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Exclusion of women from COVID-19 studies harms women's health and slows our response to pandemics


Sex and gender inclusion are crucial in bringing COVID-19 to an end and preventing the next pandemic. Despite this, almost all research studies on COVID-19 and clinical trials of vaccines do not include data on women. How can we combat the pandemic if half of the human population is left out of COVID-19 research? The life-long consequences of this neglect could be severe for women all over the world, particularly with the emergence of new variants that could exaggerate sex differences even further. Here I review recent studies and argue that taking a gender/sex approach to the study of this pandemic would expedite its end and improve the general health of women in substantial ways.


  • It is now established that men and women respond differently to infection from COVID-19 and that clinical outcomes from this infection are more severe in men.

  • Studies still neglect to include more women in clinical trials despite substantial differences between sexes in these outcomes.

  • Neglecting to include women or enough women in research studies on COVID-19 can lead to recommendations that are not appropriate for women or even recommendations that harm their health.

  • Pandemic research and medical research in general could be transformed by focusing more on sex-specific effects of disease and treatment.


We know that men and women respond differently to COVID-19 infection and that substantially more men die from infections of the virus. However, we ignore sex differences in most current studies on COVID-19, and neglect to account for gender/sex in vaccine trials. The life-long consequences of this neglect could be severe for women all over the world, especially with the appearance of new variants. I argue in my paper that taking a gender/sex approach to the study of this pandemic and medical studies, in general, could revolutionize the healthcare industry.

Main text

Gender bias is embedded in medical research, from inception to discovery to understanding, to application, and every step in between. Studies of medicine in the US reveal disparities in funding, research publications, medical diagnoses and healthcare quality across genders. Recent investigations demonstrate how the exclusion of women from clinical trials, and sometimes the complete absence of women, contributes to the under-representation of women in medical and healthcare research [1]. Efforts have been made to improve the inclusion of women in medical studies. However, these improvements and changes to the status quo are not universal because persistent barriers and obstacles remain that hinder the advancement of women's health. One of these obstacles is the exclusion of women from COVID-19 clinical trials, a vital component of current medical research. This is especially critical with the emergence of new variants that may exaggerate sex differences in infections and disease outcomes even further.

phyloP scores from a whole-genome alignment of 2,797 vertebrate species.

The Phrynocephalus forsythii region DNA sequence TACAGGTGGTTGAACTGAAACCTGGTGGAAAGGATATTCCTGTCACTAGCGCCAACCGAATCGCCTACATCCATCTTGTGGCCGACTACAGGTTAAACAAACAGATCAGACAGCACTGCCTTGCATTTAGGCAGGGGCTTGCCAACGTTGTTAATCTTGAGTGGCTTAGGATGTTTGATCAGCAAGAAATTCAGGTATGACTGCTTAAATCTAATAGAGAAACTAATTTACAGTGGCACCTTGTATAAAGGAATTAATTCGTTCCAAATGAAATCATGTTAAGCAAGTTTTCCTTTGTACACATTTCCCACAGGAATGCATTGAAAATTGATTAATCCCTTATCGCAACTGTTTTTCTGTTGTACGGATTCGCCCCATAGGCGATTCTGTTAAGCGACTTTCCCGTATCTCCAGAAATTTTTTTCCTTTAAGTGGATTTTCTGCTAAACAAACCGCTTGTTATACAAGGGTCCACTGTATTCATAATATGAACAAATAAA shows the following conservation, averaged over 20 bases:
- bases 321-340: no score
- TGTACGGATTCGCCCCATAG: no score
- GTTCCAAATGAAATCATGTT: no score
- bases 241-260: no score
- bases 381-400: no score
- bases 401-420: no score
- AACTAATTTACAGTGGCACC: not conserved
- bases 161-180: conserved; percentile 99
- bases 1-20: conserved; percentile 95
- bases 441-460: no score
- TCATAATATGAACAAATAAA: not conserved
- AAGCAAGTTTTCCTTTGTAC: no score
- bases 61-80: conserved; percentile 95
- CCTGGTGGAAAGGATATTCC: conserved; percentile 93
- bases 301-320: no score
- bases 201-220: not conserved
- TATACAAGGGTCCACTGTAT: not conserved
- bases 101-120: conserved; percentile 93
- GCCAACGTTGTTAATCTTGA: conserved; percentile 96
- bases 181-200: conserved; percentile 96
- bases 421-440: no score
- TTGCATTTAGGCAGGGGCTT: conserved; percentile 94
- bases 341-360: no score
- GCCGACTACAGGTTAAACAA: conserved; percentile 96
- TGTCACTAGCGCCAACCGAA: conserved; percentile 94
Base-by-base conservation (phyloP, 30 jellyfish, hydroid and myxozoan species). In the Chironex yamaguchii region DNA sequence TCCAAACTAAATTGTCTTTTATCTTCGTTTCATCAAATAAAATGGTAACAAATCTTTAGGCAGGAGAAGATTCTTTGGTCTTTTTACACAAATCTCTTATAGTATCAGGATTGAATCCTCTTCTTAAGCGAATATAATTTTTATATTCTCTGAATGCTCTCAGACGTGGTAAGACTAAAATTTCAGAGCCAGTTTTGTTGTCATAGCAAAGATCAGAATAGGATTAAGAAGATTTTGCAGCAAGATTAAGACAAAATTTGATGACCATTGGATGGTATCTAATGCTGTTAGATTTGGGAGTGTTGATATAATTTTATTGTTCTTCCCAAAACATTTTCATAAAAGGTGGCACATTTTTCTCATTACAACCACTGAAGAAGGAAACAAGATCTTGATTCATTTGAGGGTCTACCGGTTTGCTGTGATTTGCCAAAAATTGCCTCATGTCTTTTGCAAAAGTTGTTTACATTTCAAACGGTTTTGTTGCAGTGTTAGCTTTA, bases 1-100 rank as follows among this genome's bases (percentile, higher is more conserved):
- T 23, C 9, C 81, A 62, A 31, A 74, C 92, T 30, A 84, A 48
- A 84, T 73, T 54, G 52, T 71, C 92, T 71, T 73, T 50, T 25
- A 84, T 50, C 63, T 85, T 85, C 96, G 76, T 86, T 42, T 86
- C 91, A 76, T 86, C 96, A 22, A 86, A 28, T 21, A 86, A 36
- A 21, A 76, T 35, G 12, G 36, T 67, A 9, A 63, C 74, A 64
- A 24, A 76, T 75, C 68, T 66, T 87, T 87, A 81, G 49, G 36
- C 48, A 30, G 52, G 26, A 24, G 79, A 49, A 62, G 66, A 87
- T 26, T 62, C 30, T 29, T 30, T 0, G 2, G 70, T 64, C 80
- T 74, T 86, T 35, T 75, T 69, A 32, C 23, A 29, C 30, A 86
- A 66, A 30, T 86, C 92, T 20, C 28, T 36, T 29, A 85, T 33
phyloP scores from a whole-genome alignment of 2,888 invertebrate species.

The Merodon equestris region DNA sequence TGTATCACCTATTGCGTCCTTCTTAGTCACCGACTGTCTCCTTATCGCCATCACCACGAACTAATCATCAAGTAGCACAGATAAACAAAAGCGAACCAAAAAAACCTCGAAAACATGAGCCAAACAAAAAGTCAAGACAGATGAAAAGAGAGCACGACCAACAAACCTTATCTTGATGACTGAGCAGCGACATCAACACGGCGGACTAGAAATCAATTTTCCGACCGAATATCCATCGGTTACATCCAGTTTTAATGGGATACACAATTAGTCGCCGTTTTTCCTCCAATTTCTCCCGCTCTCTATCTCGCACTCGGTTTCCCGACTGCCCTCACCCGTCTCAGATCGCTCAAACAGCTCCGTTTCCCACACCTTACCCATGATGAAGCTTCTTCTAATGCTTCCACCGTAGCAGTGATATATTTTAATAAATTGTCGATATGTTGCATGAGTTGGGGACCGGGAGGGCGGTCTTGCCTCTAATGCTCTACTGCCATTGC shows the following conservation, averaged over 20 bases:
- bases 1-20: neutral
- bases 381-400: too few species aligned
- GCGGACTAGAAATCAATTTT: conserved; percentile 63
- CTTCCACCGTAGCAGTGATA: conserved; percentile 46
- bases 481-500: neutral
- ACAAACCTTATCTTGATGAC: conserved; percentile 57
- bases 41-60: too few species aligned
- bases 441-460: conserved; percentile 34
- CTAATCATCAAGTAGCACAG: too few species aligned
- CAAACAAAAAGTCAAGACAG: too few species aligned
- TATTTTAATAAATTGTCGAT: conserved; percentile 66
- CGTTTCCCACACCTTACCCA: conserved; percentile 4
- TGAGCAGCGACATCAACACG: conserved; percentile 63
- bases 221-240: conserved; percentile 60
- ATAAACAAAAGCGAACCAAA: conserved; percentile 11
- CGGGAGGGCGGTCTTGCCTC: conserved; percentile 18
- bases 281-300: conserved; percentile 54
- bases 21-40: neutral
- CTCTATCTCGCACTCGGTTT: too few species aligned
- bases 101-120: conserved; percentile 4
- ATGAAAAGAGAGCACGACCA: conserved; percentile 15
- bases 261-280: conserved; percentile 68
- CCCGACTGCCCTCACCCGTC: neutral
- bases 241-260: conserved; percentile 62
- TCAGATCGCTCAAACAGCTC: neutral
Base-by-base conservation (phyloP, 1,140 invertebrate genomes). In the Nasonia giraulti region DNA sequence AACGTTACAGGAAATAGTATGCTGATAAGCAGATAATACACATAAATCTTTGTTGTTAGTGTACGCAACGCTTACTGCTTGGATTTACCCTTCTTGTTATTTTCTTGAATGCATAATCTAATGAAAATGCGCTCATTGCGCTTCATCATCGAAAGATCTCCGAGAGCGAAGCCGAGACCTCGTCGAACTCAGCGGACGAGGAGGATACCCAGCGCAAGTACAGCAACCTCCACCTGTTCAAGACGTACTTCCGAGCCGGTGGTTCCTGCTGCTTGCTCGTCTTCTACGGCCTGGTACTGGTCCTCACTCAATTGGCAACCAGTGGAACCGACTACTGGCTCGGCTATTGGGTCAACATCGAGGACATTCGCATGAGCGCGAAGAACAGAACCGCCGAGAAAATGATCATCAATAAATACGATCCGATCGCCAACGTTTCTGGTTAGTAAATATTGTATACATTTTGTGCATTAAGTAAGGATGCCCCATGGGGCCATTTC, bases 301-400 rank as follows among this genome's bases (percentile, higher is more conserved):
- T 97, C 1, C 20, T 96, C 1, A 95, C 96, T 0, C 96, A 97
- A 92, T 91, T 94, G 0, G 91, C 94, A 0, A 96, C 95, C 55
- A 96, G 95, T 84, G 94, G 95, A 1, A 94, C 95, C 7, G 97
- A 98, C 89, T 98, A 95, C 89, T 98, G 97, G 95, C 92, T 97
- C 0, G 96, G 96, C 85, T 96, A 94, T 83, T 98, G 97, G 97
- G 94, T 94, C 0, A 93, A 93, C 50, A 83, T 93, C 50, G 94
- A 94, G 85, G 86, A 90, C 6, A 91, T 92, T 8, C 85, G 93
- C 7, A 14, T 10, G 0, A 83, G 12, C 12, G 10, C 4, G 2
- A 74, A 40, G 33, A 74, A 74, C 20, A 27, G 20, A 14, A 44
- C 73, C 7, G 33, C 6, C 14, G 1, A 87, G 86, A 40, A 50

COVID-19 causes men to have more severe symptoms and a higher death rate than women. Initial small studies in China indicated that men tend to have a higher severity of disease than women and that male individuals with comorbidities were more likely to suffer severe outcomes, but similar associations were not observed in women [2, 3]. In addition, using data from major healthcare providers, a study found that men were more likely than women to be susceptible to SARS-CoV-2 and more likely to be hospitalized than most COVID-19 patients [4].